The EU Approves the European Sustainability Reporting Standards (ESRS)


In this note, Tim Mohin reports that the big news of last week is that the final version of the European Sustainability Reporting Standards (ESRS) has been approved by the EU Commission, covering a wide variety of topics. The finalized ESRS will now go to the European Parliament and Council for a 2-month period of scrutiny starting in the second half of August. The standards can now only be rejected but not amended.

Here’s an excerpt from Tim’s note about the mixed reaction to the final standards:

Controversy broke out a few weeks ago when the Commission seemed to water down the mandate by allowing companies to opt out of reporting on any of these standards by concluding they are not material to their business (with the exception of ESRS 2 General Disclosures). Materiality is a concept common to financial reporting, but none-the-less drew fire from activists as a rollback.

The final version included the materiality provision and received a mix of praise and criticism. Some claimed the changes were a watered-down version of the original ESRS proposals created by the European Financial Reporting Advisory Group (EFRAG). Others praised the changes saying that interoperability with the International Sustainability Standards Board (ISSB), Global Reporting Initiative (GRI), and other reporting standards is a positive move.

The shift from mandatory reporting to allowing companies to report only on material topics continued to be controversial. “We regret that investors’ calls to retain key ESG indicators as mandatory have not been heard,” said Aleksandra Palinska, executive director of Eurosif “we are counting on the reporting companies to consider these disclosures as always material.”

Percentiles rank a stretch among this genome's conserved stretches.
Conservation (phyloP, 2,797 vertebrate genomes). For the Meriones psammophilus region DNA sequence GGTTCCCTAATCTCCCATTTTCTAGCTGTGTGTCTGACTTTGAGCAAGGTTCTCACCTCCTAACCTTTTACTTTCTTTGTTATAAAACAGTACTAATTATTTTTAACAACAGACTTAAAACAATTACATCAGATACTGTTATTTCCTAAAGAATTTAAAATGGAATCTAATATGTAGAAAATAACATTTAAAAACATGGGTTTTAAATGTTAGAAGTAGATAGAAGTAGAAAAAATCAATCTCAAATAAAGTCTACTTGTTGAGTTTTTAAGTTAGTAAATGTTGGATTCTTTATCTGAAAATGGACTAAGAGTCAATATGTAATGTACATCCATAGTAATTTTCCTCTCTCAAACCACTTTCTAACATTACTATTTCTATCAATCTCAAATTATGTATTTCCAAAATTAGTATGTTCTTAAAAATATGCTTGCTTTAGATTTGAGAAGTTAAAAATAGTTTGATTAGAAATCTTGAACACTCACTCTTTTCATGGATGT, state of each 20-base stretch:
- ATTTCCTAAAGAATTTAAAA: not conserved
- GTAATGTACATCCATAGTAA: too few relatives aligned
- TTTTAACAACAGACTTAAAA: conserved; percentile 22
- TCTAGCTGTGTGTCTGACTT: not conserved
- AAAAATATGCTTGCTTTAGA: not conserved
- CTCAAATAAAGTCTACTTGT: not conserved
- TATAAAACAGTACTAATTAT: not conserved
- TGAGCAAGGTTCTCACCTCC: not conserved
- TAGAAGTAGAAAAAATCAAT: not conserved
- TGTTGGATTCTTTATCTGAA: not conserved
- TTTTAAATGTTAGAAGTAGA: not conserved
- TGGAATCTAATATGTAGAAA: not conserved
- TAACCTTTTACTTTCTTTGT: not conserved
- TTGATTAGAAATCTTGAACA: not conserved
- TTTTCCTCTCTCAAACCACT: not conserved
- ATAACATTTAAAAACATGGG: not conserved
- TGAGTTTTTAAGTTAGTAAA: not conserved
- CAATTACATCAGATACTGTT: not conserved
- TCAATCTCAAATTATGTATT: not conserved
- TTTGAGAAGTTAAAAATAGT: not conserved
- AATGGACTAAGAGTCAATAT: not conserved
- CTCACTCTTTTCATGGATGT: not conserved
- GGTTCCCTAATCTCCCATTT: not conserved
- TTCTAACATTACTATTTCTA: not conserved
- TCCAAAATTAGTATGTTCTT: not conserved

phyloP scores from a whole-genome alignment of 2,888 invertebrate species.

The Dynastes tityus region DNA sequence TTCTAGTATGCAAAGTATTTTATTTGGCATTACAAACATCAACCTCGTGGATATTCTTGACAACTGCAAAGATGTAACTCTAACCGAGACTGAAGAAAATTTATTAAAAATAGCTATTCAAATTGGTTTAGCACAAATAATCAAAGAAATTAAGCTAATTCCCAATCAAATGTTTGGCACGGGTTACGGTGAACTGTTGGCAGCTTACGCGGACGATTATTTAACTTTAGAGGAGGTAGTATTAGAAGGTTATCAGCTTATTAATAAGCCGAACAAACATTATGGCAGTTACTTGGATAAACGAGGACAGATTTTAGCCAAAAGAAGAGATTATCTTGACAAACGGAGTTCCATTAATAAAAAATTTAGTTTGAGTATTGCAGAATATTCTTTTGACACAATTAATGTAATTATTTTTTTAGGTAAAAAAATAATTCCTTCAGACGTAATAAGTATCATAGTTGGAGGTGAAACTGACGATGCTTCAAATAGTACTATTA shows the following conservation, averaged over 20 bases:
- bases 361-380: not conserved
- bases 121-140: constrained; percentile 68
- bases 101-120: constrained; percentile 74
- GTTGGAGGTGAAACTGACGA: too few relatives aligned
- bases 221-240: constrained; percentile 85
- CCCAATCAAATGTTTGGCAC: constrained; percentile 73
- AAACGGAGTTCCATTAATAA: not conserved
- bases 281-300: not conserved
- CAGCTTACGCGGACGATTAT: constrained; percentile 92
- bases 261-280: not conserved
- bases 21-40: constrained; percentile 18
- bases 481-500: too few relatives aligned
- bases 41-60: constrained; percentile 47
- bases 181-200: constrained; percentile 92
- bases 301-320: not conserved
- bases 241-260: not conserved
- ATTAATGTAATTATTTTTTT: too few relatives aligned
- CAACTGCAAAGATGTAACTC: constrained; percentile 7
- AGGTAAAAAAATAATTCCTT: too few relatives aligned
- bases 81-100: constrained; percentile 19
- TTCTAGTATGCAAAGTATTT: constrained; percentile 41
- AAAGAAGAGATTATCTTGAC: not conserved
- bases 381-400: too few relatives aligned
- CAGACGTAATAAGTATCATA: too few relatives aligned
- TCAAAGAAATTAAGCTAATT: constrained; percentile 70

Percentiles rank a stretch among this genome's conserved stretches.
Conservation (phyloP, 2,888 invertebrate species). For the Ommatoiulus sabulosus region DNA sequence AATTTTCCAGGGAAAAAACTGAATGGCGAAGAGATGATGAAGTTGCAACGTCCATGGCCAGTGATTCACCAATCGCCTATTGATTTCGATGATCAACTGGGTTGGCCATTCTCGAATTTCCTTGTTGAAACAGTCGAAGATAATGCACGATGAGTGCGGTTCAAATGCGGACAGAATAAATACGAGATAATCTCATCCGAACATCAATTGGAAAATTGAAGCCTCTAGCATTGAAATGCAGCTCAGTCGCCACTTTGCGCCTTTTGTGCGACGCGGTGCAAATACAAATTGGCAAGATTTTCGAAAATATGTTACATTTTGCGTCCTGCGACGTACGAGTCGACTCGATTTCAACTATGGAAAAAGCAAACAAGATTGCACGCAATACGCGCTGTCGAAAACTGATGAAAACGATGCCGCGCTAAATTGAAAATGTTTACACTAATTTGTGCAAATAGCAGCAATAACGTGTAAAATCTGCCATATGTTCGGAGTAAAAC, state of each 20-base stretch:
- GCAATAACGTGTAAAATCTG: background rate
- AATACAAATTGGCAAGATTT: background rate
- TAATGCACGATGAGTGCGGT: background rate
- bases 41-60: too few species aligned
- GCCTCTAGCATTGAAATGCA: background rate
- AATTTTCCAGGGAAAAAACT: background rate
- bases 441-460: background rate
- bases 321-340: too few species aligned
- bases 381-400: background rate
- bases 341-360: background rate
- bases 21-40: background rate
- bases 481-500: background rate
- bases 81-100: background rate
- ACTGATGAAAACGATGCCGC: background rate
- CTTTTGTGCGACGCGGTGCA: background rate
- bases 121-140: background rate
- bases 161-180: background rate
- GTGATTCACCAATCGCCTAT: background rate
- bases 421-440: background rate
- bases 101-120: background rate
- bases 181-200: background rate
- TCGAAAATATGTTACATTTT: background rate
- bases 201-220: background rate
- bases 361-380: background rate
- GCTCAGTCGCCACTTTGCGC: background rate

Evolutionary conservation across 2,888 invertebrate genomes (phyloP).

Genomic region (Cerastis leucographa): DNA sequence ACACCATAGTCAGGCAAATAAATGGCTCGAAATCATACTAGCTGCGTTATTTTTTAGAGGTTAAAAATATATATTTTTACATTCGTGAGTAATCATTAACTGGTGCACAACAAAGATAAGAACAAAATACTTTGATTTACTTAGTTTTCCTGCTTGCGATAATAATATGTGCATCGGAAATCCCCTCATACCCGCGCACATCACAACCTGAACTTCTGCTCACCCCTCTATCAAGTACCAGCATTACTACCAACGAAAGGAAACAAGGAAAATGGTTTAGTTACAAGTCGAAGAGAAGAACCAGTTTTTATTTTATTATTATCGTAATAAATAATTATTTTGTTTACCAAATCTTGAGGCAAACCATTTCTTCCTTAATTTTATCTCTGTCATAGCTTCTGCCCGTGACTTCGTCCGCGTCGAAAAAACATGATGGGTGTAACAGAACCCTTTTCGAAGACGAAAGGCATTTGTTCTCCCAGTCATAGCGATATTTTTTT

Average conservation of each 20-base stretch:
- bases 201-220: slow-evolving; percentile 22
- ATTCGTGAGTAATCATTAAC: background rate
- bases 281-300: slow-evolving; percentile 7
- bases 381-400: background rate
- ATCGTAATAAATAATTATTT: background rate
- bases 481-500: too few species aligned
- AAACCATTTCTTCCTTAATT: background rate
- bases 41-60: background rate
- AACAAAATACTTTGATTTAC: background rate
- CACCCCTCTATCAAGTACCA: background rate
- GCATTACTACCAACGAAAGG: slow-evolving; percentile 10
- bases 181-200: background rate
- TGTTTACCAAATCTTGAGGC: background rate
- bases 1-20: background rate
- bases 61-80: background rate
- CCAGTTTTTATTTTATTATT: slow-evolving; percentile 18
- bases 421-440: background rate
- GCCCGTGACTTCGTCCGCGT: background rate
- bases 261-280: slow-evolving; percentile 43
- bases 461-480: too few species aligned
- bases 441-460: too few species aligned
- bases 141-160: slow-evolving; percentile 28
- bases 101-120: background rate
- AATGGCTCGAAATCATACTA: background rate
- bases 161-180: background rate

However, others, like EU Finance Commissioner Mairead McGuinness, said the standards “strike the right balance between limiting the burden on reporting companies while enabling companies to show the efforts they are making to meet the Green Deal agenda.”

The International Sustainability Standards Board (ISSB) issued a statement claiming that the shift to materiality-based disclosure added to a “very high level of alignment” with their recently finalized climate standard (S2). ISSB Chairman Emmanuel Faber said: “Much progress has been achieved. We have substantially advanced the reduction of the duplicative disclosure burden, reflecting our respective mandates. Those applying ISSB Standards as well as ESRS will be able to use our navigation tool.”